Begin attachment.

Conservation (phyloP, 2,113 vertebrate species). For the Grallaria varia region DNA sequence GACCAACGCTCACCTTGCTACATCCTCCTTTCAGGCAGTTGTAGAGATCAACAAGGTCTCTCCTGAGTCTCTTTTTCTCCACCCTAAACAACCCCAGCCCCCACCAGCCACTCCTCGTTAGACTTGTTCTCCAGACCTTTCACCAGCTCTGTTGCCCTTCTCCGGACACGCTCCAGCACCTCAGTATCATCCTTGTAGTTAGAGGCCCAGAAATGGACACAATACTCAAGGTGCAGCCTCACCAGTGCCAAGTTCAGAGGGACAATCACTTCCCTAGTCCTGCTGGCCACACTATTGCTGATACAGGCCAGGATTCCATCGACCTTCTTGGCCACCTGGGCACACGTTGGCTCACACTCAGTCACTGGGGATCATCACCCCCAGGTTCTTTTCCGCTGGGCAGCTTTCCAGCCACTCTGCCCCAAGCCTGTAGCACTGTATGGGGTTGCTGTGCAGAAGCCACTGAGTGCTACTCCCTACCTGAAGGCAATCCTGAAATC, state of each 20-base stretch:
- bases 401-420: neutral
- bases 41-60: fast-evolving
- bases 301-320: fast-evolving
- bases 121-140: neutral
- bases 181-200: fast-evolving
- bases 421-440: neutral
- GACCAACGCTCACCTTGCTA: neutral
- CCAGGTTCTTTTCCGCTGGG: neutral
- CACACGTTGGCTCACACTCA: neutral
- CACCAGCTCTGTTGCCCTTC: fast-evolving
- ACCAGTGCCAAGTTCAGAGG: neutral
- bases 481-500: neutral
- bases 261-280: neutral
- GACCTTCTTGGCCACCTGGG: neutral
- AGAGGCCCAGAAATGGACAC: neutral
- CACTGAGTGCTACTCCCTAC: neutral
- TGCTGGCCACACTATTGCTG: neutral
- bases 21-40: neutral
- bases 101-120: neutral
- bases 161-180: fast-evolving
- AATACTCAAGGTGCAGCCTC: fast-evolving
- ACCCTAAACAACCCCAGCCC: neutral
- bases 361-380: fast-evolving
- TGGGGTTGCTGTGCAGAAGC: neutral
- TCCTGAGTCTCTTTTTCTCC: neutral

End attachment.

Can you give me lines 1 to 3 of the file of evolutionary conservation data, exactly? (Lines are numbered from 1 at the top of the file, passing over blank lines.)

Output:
Conservation (phyloP, 2,113 vertebrate species). For the Grallaria varia region DNA sequence GACCAACGCTCACCTTGCTACATCCTCCTTTCAGGCAGTTGTAGAGATCAACAAGGTCTCTCCTGAGTCTCTTTTTCTCCACCCTAAACAACCCCAGCCCCCACCAGCCACTCCTCGTTAGACTTGTTCTCCAGACCTTTCACCAGCTCTGTTGCCCTTCTCCGGACACGCTCCAGCACCTCAGTATCATCCTTGTAGTTAGAGGCCCAGAAATGGACACAATACTCAAGGTGCAGCCTCACCAGTGCCAAGTTCAGAGGGACAATCACTTCCCTAGTCCTGCTGGCCACACTATTGCTGATACAGGCCAGGATTCCATCGACCTTCTTGGCCACCTGGGCACACGTTGGCTCACACTCAGTCACTGGGGATCATCACCCCCAGGTTCTTTTCCGCTGGGCAGCTTTCCAGCCACTCTGCCCCAAGCCTGTAGCACTGTATGGGGTTGCTGTGCAGAAGCCACTGAGTGCTACTCCCTACCTGAAGGCAATCCTGAAATC, state of each 20-base stretch:
- bases 401-420: neutral
- bases 41-60: fast-evolving